In their element – Oxygen: the breath of life

Press/Media: Expert comment


Oxygen appeared on earth over 2 billion years ago and life took off. Now it makes up just over a fifth of the air. Trevor Cox, Professor of Acoustic Engineering at the University of Salford, tells the story of oxygen on earth and in space.

Historian of science, Dr James Sumner of Manchester University describes how three scientists in the late 18th century contributed to the discovery of oxygen.

Period6 Aug 2017

Media contributions


Media contributions

  • TitleOxygen: The breath of Life
    Degree of recognitionInternational
    Media name/outletBBC World Service / BBC Radio 4
    Media typeRadio
    Duration/Length/Size30 minutes
    Country/TerritoryUnited Kingdom
    DescriptionWithout oxygen, there would be no life on Earth, yet it was not discovered until late in the 18th Century. During the Great Oxidation Event, three billion years ago, cyanobacteria, thought to be the earliest forms of life on our planet, started to photosynthesise and these tiny creatures were responsible for putting the oxygen into our atmosphere, so we can breathe today. But it is not just for breathing. Ozone is three atoms of oxygen, and when it is in the stratosphere it stops harmful UVB rays from the sun reaching us. And if we are ever to leave our home planet, we will need to find a way to generate enough oxygen to keep us alive.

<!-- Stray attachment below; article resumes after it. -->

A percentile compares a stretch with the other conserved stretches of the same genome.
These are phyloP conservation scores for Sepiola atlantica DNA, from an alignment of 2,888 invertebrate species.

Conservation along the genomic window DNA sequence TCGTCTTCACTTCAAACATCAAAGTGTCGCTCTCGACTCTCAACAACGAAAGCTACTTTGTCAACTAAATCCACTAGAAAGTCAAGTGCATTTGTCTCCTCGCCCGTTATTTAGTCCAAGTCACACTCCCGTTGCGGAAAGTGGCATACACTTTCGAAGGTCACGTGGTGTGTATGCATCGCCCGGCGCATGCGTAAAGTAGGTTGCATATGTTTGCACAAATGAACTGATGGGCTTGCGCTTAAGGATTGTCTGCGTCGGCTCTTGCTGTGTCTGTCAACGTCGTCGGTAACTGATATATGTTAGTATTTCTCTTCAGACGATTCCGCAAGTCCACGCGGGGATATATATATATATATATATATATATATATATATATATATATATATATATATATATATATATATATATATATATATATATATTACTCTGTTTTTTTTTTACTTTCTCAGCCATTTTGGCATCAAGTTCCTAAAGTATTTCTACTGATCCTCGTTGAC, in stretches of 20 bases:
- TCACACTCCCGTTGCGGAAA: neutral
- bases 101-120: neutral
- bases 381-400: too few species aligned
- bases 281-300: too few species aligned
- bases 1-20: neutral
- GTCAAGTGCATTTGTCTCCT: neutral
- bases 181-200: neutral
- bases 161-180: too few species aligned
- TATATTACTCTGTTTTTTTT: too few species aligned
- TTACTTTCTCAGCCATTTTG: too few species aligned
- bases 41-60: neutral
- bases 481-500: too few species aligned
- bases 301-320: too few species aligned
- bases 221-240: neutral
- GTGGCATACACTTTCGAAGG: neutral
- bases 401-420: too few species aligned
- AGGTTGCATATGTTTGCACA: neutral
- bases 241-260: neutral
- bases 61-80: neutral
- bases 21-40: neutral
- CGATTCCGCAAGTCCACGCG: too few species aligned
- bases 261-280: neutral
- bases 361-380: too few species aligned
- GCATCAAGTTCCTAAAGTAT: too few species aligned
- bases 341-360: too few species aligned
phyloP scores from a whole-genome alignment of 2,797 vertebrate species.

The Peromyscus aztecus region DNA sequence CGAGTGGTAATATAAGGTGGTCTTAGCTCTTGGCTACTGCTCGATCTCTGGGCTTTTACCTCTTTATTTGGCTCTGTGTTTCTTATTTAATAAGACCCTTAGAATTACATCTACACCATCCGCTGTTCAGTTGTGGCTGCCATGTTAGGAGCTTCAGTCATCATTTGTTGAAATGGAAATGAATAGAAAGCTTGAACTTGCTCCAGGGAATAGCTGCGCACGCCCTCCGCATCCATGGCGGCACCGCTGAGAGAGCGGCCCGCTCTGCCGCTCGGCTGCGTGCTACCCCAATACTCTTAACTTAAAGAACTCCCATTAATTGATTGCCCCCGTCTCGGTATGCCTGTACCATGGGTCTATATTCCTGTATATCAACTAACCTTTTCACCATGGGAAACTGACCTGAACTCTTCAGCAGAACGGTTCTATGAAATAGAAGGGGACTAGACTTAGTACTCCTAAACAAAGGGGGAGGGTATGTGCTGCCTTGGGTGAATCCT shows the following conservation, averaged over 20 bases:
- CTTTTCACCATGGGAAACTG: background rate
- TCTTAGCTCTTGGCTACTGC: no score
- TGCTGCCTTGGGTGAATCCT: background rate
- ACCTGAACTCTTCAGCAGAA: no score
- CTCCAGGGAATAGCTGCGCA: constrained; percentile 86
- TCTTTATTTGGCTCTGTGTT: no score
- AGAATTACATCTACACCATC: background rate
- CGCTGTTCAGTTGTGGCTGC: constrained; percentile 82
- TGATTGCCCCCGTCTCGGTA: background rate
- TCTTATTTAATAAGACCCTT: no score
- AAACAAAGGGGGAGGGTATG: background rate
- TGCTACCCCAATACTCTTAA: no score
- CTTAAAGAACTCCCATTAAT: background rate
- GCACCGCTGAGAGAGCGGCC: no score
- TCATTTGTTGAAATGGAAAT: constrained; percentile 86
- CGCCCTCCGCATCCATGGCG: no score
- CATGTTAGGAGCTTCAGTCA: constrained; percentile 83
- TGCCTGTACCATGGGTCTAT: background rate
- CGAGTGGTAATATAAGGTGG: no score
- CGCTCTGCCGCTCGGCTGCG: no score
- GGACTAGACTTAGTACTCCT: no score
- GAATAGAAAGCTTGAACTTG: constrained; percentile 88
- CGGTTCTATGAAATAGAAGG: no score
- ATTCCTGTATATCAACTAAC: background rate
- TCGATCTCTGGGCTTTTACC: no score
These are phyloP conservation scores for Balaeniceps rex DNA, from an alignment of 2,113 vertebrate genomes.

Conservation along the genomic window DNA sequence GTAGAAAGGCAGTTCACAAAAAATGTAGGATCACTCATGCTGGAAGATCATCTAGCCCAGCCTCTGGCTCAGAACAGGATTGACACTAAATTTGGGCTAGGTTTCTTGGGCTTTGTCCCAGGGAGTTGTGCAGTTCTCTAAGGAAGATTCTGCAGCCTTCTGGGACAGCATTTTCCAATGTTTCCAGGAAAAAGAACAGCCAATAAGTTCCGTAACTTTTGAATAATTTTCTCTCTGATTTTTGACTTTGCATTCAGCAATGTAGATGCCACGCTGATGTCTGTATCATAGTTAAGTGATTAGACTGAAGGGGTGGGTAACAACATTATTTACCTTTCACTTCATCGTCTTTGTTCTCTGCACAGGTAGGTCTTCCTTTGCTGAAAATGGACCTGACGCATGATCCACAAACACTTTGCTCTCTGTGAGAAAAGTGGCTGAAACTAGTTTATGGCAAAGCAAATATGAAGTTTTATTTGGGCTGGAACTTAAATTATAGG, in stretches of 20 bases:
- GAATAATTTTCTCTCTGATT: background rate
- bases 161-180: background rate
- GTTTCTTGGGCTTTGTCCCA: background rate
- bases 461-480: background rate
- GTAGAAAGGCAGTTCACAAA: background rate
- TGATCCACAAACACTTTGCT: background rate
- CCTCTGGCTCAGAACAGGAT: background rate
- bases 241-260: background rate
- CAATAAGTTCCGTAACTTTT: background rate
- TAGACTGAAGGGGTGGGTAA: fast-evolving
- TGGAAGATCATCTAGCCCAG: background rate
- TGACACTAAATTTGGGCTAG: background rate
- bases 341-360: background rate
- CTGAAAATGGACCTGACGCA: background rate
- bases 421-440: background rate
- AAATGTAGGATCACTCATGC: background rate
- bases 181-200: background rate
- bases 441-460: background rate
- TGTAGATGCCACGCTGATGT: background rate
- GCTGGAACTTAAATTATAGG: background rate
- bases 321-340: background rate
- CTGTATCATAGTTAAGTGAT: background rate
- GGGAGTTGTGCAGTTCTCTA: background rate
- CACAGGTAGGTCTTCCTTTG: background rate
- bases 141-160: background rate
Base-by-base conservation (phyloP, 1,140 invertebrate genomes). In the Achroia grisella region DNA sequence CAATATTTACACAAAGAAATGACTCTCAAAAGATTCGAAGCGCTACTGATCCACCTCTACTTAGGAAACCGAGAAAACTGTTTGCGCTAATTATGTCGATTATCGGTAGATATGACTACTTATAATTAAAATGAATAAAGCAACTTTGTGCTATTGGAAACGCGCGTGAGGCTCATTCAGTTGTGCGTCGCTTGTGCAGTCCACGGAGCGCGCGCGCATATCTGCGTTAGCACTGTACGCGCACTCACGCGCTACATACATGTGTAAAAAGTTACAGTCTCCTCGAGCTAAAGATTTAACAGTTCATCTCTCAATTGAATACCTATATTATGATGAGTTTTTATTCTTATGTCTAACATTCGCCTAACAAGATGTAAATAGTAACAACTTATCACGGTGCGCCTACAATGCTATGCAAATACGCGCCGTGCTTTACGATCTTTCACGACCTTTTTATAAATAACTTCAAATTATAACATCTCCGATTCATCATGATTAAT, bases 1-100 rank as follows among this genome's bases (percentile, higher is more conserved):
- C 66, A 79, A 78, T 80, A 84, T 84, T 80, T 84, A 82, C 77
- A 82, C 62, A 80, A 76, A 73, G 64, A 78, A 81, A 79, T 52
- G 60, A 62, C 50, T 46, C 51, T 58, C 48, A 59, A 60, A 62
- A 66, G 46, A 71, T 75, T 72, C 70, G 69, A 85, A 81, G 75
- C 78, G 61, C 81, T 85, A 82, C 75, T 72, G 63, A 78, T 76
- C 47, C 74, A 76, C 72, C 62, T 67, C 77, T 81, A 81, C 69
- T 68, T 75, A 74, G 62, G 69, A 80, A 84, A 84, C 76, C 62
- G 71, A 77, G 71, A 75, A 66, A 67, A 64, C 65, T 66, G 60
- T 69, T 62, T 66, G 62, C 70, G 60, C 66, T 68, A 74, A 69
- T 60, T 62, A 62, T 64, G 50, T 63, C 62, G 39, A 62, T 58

Producer/AuthorDeborah Cohen
    PersonsJames Sumner


  • oxygen
  • history of science